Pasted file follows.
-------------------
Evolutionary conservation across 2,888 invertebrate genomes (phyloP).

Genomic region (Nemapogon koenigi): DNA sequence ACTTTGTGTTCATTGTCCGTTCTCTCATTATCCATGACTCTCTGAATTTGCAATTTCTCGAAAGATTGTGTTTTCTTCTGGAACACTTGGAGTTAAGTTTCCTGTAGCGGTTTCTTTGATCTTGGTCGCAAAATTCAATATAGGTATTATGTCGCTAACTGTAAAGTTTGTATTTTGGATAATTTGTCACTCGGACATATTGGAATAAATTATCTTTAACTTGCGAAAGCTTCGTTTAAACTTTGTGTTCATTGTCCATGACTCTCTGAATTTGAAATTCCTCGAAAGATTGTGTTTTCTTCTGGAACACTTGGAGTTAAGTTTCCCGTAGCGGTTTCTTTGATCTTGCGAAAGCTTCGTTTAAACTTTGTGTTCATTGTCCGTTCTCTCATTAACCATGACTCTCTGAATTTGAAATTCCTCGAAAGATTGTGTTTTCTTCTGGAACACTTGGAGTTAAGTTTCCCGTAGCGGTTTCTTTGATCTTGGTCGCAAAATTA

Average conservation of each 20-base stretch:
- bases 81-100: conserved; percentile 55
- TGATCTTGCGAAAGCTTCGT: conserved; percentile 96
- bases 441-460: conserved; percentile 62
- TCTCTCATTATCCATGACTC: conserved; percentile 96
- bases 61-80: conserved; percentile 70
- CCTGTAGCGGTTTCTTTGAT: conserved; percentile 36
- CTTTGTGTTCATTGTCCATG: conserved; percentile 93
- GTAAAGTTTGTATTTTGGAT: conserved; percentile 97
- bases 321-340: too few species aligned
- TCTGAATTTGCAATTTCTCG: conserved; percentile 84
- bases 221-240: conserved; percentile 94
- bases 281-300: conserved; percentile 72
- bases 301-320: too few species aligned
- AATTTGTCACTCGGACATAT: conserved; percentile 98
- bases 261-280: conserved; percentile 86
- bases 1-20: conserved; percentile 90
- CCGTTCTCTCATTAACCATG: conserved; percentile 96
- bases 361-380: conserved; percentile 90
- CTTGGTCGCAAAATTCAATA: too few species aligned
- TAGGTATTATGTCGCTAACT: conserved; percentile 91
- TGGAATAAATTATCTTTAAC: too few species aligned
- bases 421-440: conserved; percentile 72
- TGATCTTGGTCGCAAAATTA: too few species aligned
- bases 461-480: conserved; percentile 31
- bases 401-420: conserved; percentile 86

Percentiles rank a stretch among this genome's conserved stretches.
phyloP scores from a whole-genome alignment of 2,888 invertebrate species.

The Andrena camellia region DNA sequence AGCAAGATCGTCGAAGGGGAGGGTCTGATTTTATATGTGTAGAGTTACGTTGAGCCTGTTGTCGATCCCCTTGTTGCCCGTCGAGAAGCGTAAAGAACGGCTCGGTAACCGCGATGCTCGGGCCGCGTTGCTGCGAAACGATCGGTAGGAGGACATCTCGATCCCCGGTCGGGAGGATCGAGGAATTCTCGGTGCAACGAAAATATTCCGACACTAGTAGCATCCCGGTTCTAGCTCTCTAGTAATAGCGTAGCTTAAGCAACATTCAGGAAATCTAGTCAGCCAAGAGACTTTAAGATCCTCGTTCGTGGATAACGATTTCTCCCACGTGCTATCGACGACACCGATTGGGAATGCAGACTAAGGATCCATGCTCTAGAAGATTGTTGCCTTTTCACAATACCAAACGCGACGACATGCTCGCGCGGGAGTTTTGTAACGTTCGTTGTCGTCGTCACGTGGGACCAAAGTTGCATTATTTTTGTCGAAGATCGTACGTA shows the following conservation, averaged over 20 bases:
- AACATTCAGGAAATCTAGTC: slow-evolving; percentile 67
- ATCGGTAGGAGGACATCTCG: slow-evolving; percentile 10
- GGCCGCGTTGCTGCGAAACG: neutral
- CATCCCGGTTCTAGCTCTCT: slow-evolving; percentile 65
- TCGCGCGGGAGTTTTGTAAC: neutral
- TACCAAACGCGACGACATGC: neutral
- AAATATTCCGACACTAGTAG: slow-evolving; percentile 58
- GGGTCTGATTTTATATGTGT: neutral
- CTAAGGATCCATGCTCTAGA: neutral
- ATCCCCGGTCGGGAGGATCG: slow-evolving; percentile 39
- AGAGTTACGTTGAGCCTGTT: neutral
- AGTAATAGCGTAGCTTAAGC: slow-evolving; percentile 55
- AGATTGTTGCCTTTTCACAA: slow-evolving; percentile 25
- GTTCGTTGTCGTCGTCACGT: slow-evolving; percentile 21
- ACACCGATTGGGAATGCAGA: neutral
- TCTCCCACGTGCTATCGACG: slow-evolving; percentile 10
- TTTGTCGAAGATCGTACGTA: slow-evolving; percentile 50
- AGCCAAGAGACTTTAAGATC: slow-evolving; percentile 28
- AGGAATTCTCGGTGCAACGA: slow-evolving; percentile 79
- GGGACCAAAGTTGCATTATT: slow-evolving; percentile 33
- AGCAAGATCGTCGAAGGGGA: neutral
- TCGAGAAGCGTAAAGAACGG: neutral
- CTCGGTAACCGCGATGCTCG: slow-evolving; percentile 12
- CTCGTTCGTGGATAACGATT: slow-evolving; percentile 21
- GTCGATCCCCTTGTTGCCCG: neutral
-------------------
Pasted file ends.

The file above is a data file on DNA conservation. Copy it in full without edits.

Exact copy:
Evolutionary conservation across 2,888 invertebrate genomes (phyloP).

Genomic region (Nemapogon koenigi): DNA sequence ACTTTGTGTTCATTGTCCGTTCTCTCATTATCCATGACTCTCTGAATTTGCAATTTCTCGAAAGATTGTGTTTTCTTCTGGAACACTTGGAGTTAAGTTTCCTGTAGCGGTTTCTTTGATCTTGGTCGCAAAATTCAATATAGGTATTATGTCGCTAACTGTAAAGTTTGTATTTTGGATAATTTGTCACTCGGACATATTGGAATAAATTATCTTTAACTTGCGAAAGCTTCGTTTAAACTTTGTGTTCATTGTCCATGACTCTCTGAATTTGAAATTCCTCGAAAGATTGTGTTTTCTTCTGGAACACTTGGAGTTAAGTTTCCCGTAGCGGTTTCTTTGATCTTGCGAAAGCTTCGTTTAAACTTTGTGTTCATTGTCCGTTCTCTCATTAACCATGACTCTCTGAATTTGAAATTCCTCGAAAGATTGTGTTTTCTTCTGGAACACTTGGAGTTAAGTTTCCCGTAGCGGTTTCTTTGATCTTGGTCGCAAAATTA

Average conservation of each 20-base stretch:
- bases 81-100: conserved; percentile 55
- TGATCTTGCGAAAGCTTCGT: conserved; percentile 96
- bases 441-460: conserved; percentile 62
- TCTCTCATTATCCATGACTC: conserved; percentile 96
- bases 61-80: conserved; percentile 70
- CCTGTAGCGGTTTCTTTGAT: conserved; percentile 36
- CTTTGTGTTCATTGTCCATG: conserved; percentile 93
- GTAAAGTTTGTATTTTGGAT: conserved; percentile 97
- bases 321-340: too few species aligned
- TCTGAATTTGCAATTTCTCG: conserved; percentile 84
- bases 221-240: conserved; percentile 94
- bases 281-300: conserved; percentile 72
- bases 301-320: too few species aligned
- AATTTGTCACTCGGACATAT: conserved; percentile 98
- bases 261-280: conserved; percentile 86
- bases 1-20: conserved; percentile 90
- CCGTTCTCTCATTAACCATG: conserved; percentile 96
- bases 361-380: conserved; percentile 90
- CTTGGTCGCAAAATTCAATA: too few species aligned
- TAGGTATTATGTCGCTAACT: conserved; percentile 91
- TGGAATAAATTATCTTTAAC: too few species aligned
- bases 421-440: conserved; percentile 72
- TGATCTTGGTCGCAAAATTA: too few species aligned
- bases 461-480: conserved; percentile 31
- bases 401-420: conserved; percentile 86

Percentiles rank a stretch among this genome's conserved stretches.
phyloP scores from a whole-genome alignment of 2,888 invertebrate species.

The Andrena camellia region DNA sequence AGCAAGATCGTCGAAGGGGAGGGTCTGATTTTATATGTGTAGAGTTACGTTGAGCCTGTTGTCGATCCCCTTGTTGCCCGTCGAGAAGCGTAAAGAACGGCTCGGTAACCGCGATGCTCGGGCCGCGTTGCTGCGAAACGATCGGTAGGAGGACATCTCGATCCCCGGTCGGGAGGATCGAGGAATTCTCGGTGCAACGAAAATATTCCGACACTAGTAGCATCCCGGTTCTAGCTCTCTAGTAATAGCGTAGCTTAAGCAACATTCAGGAAATCTAGTCAGCCAAGAGACTTTAAGATCCTCGTTCGTGGATAACGATTTCTCCCACGTGCTATCGACGACACCGATTGGGAATGCAGACTAAGGATCCATGCTCTAGAAGATTGTTGCCTTTTCACAATACCAAACGCGACGACATGCTCGCGCGGGAGTTTTGTAACGTTCGTTGTCGTCGTCACGTGGGACCAAAGTTGCATTATTTTTGTCGAAGATCGTACGTA shows the following conservation, averaged over 20 bases:
- AACATTCAGGAAATCTAGTC: slow-evolving; percentile 67
- ATCGGTAGGAGGACATCTCG: slow-evolving; percentile 10
- GGCCGCGTTGCTGCGAAACG: neutral
- CATCCCGGTTCTAGCTCTCT: slow-evolving; percentile 65
- TCGCGCGGGAGTTTTGTAAC: neutral
- TACCAAACGCGACGACATGC: neutral
- AAATATTCCGACACTAGTAG: slow-evolving; percentile 58
- GGGTCTGATTTTATATGTGT: neutral
- CTAAGGATCCATGCTCTAGA: neutral
- ATCCCCGGTCGGGAGGATCG: slow-evolving; percentile 39
- AGAGTTACGTTGAGCCTGTT: neutral
- AGTAATAGCGTAGCTTAAGC: slow-evolving; percentile 55
- AGATTGTTGCCTTTTCACAA: slow-evolving; percentile 25
- GTTCGTTGTCGTCGTCACGT: slow-evolving; percentile 21
- ACACCGATTGGGAATGCAGA: neutral
- TCTCCCACGTGCTATCGACG: slow-evolving; percentile 10
- TTTGTCGAAGATCGTACGTA: slow-evolving; percentile 50
- AGCCAAGAGACTTTAAGATC: slow-evolving; percentile 28
- AGGAATTCTCGGTGCAACGA: slow-evolving; percentile 79
- GGGACCAAAGTTGCATTATT: slow-evolving; percentile 33
- AGCAAGATCGTCGAAGGGGA: neutral
- TCGAGAAGCGTAAAGAACGG: neutral
- CTCGGTAACCGCGATGCTCG: slow-evolving; percentile 12
- CTCGTTCGTGGATAACGATT: slow-evolving; percentile 21
- GTCGATCCCCTTGTTGCCCG: neutral